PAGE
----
In The Politics of Autism, I discuss the use of restraint and seclusion. Many posts have mentioned these techniques, both in schools and facilities for people with disabilities.
For years, Fairfax County Public Schools reported to the federal government that not a single student was physically restrained or trapped in an isolating space.
But documents obtained by WAMU reveal hundreds of cases where children, some as young as 6 years old, were restrained or put in seclusion multiple times. In some cases, a single child was confined to a room almost 100 times in a school year.
Fairfax County guidelines say this technique is used as a last resort — if a student is considered a danger to themselves or others. But parents of students who were repeatedly secluded or restrained say they felt that school officials used these methods as a first response.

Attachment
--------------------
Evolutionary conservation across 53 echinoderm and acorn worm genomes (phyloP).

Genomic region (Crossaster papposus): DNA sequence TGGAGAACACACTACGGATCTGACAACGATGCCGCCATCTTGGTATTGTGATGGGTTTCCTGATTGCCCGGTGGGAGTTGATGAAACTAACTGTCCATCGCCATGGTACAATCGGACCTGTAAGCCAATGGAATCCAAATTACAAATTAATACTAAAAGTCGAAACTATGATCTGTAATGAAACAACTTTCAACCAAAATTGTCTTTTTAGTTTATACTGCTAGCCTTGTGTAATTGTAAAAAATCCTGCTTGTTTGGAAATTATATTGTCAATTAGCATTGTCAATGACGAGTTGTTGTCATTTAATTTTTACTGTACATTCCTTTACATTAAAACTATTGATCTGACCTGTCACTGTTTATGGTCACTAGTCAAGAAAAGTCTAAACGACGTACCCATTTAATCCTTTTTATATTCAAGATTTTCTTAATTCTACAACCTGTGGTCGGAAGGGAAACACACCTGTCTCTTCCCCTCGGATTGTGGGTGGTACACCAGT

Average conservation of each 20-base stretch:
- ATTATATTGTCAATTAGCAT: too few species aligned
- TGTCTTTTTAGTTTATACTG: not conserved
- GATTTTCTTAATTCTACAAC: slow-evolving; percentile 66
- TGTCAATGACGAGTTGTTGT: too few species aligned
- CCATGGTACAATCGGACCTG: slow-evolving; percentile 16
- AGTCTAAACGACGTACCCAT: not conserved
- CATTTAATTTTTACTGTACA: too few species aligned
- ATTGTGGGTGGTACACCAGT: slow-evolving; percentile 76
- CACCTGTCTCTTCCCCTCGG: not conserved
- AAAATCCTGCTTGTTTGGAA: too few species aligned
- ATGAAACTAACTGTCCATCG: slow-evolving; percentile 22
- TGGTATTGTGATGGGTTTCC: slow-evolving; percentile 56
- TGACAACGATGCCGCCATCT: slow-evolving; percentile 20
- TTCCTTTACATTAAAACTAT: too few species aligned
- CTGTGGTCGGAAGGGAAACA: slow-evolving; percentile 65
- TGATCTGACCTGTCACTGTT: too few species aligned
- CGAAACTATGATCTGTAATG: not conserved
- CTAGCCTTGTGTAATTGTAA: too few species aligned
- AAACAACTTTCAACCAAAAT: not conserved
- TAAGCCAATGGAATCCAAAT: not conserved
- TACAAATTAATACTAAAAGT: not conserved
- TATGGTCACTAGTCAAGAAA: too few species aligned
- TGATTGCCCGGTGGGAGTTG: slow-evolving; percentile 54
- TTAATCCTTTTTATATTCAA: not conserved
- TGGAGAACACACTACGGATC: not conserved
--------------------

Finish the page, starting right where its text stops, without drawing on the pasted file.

When asked why Fairfax school officials reported zero cases in 2009, 2013 and 2015, despite documentation showing otherwise, a spokesperson replied there was no requirement for the district to report the data to the state. Fairfax County Public Schools also said there was “internal miscommunication about data reported to [Office of Civil Rights] which has been corrected” and “data that was being reported had not been properly reviewed,” in a statement after repeated inquiries from WAMU.